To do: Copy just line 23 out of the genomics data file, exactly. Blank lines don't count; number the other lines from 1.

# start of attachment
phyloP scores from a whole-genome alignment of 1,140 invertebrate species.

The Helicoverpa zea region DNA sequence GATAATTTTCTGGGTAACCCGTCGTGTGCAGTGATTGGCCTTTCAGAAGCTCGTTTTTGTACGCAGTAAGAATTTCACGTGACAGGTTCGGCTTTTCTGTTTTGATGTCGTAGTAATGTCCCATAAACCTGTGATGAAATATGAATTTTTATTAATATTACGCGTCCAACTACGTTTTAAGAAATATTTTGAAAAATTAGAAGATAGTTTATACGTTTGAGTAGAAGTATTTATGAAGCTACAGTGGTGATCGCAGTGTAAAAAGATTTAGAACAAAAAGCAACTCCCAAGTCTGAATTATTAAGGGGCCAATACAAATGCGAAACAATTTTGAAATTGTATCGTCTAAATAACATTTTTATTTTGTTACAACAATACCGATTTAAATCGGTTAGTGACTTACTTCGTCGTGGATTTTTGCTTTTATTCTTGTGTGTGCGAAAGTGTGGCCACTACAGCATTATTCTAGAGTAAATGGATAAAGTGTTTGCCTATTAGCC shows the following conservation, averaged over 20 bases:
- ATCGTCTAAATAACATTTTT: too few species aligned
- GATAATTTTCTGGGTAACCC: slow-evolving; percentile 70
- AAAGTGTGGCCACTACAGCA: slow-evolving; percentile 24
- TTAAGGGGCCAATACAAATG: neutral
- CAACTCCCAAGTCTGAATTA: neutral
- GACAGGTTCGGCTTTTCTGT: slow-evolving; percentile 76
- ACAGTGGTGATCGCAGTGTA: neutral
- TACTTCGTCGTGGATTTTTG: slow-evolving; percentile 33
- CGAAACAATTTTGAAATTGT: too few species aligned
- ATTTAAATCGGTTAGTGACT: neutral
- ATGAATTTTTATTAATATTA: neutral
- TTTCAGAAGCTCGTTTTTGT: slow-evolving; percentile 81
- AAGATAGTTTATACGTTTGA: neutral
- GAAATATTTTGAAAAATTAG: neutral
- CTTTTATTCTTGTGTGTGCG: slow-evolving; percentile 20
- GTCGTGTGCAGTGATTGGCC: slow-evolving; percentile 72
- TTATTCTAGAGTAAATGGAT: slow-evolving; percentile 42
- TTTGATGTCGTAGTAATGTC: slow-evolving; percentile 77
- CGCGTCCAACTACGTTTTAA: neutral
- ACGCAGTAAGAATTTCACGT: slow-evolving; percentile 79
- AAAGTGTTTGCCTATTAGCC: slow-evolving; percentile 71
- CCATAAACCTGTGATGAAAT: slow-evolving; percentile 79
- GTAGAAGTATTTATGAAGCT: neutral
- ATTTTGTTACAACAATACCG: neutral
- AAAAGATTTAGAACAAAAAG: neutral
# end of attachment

- AAAGTGTTTGCCTATTAGCC: slow-evolving; percentile 71